Posted by: Janitor_with_a_Jumpshot | January 26, 2011 12:56 AM | Report abuse

What this article says is just how pitiful the wizards ARE, HAVE BEEN , and WILL BE.

It praises all the good attributes of the other teams and tells you bluntly that the wizards have no such attributes.

Were'nt the Knicks one of the worst teams just last year and now one of the highest scoring teams? What a turnaround while the wizards and grunfeld have been trying for years and failing with each try, just like the redskins.

GET SOMEONE WHO CAN RECOGNIZE GOOD TALENT FOR GOD'S SAKE!

Posted by: keedrow | January 26, 2011 7:05 AM | Report abuse

The Wizards don't have a problem with talent; their problem is with coaching. Our players look unorganized and unprepared even when they are hustling. They win games in spite of the coach. I believe that we should withold judgement on our players until they are being coached properly. Flip is the reason for our terrible season!

Posted by: ree most | January 26, 2011 7:38 AM | Report abuse

Bit off topic, but I'm still working on why this organization let Haywood, Butler and Jamison go for a song last year. The latter 2 were the team's leaders. I can see letting long-in-the-tooth, defensively challenged AJ go. Haywood is clearly a better guy to have at the 5 than JaVale, who still is miles to go to be a reliable center in this league. Butler still has a lot of NBA life remaining and he'd be this team's leader and its best player (after possibly Wall) if he were still here. OK, so they wanted to clear some cap space, but gutting the team's best players and leaders? Dumb, dumb, dumb. Are they jockeying for lottery position every year? OK, my rant's over.

Posted by: randysbailin | January 26, 2011 7:51 AM | Report abuse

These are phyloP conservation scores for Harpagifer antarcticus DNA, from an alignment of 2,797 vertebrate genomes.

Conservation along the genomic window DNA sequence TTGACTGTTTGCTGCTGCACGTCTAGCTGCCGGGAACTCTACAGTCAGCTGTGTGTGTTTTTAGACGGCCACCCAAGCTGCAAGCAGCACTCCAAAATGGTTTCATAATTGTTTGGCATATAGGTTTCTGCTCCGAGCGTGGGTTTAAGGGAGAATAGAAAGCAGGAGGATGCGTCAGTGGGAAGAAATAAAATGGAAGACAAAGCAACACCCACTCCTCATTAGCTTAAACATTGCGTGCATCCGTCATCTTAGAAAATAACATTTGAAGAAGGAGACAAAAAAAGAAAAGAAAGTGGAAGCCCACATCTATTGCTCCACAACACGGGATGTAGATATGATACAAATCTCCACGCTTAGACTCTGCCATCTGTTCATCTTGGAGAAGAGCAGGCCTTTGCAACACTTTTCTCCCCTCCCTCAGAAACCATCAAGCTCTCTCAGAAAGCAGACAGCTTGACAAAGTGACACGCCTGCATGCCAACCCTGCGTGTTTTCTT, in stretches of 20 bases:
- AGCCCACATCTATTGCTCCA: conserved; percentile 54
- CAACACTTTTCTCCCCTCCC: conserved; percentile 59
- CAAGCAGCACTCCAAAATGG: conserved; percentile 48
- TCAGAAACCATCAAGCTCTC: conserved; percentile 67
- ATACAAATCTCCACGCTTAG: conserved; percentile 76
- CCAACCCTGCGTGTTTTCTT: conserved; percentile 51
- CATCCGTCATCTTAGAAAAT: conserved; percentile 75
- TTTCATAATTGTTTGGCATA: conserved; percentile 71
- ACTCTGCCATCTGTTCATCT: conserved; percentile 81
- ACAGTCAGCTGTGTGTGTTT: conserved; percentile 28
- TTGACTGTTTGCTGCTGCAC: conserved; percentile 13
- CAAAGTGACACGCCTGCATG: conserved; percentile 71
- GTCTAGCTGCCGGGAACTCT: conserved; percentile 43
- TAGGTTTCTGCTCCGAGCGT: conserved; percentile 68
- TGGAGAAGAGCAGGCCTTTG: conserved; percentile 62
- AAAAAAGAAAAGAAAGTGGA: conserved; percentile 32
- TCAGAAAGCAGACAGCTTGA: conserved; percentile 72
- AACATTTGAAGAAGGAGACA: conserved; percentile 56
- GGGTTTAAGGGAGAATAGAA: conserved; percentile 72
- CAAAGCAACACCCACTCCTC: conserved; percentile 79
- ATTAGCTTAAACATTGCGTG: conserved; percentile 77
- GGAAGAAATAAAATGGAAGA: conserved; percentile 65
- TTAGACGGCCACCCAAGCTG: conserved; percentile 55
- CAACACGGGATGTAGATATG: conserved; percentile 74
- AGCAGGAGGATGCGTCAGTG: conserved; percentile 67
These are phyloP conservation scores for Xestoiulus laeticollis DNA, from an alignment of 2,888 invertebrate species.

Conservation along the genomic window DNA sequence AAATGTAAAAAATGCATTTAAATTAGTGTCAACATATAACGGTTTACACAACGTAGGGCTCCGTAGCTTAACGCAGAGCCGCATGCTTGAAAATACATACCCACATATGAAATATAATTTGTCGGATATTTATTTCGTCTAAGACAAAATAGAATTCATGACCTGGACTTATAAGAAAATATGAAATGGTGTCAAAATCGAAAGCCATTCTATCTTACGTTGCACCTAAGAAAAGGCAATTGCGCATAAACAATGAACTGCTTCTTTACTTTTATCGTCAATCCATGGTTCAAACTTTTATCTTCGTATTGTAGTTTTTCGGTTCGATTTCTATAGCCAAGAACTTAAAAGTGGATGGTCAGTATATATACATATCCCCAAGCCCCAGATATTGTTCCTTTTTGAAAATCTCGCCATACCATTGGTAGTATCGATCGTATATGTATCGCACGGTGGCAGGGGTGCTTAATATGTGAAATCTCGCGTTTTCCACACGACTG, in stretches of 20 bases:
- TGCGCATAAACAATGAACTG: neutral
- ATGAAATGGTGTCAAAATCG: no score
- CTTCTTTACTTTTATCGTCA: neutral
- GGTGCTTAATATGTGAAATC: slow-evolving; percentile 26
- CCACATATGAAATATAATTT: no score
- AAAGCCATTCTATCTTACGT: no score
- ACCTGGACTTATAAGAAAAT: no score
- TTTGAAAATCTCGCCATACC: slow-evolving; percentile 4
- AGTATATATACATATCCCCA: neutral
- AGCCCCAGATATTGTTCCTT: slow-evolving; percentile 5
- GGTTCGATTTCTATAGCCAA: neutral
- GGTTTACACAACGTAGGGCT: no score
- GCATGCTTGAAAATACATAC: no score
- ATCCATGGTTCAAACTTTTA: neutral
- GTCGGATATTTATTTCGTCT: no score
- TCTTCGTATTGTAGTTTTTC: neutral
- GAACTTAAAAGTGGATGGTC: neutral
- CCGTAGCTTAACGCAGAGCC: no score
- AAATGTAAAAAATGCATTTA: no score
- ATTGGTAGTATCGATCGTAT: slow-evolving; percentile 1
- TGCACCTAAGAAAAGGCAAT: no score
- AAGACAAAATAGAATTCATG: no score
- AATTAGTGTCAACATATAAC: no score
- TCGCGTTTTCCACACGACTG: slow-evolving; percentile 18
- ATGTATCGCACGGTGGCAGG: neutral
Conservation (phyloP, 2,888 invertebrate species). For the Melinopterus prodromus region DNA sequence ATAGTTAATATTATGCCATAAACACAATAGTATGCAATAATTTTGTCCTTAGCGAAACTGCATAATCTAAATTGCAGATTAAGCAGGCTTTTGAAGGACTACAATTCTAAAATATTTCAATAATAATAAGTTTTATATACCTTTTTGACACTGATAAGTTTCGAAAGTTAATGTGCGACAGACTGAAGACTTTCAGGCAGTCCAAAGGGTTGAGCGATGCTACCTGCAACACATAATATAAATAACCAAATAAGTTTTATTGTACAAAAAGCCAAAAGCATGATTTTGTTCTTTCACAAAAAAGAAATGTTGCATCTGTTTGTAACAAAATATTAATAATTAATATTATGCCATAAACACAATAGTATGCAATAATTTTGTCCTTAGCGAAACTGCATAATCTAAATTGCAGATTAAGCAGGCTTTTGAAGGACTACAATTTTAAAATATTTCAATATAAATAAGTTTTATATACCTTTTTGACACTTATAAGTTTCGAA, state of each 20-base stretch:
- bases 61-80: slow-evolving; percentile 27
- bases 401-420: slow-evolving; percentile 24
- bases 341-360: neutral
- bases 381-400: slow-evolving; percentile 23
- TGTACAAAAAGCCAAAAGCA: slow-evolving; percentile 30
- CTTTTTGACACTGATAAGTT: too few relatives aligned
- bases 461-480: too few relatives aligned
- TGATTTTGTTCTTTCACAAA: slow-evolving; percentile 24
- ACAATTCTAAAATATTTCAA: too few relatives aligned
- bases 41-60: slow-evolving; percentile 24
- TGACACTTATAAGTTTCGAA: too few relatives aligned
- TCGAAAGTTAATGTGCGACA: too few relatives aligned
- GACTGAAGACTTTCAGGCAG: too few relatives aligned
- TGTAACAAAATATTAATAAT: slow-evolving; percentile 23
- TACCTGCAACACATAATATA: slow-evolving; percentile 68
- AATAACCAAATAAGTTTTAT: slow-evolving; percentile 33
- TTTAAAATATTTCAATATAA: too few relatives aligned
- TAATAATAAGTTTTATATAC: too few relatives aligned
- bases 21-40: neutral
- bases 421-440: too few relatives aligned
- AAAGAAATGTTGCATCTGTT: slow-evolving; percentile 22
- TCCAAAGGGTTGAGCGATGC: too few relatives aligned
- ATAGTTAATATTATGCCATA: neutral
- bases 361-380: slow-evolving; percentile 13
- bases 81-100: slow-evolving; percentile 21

"Were'nt the Knicks one of the worst teams just last year and now one of the highest scoring teams?"

It should give us fans some hope. About what can result from a year of maturation plus the addition of a couple extremely helpful free agents. We shouldn't forget that D'Antoni's system always produces a lot of scoring; the questions have arisen in the playoffs.

Posted by: Samson151 | January 26, 2011 8:10 AM | Report abuse

"Bit off topic, but I'm still working on why this organization let Haywood, Butler and Jamison go for a song last year."

If I recall, they decided to dump the salary and start over. Had to be two reasons IMO: first, they were convinced that core group had missed its chance at contending, and second, they thought the franchise needed a fresh start with different players.

Posted by: Samson151 | January 26, 2011 8:15 AM | Report abuse

Oh, and as to why they got so little in return: that's what the market dictated at that time.

Posted by: Samson151 | January 26, 2011 8:16 AM | Report abuse

By dumping the salaries of the "Big 3" the Wiz have put themselves in the running to acquire a couple of big name free agents in the next couple of years. We all knew what their plan was when they made the move so we should not be surprised at what we are seeing now. The current team in place is just a way to allow JW to get some playing time and to evaluate everyone on the roster to see if they are work keeping when the rebuilding really begins.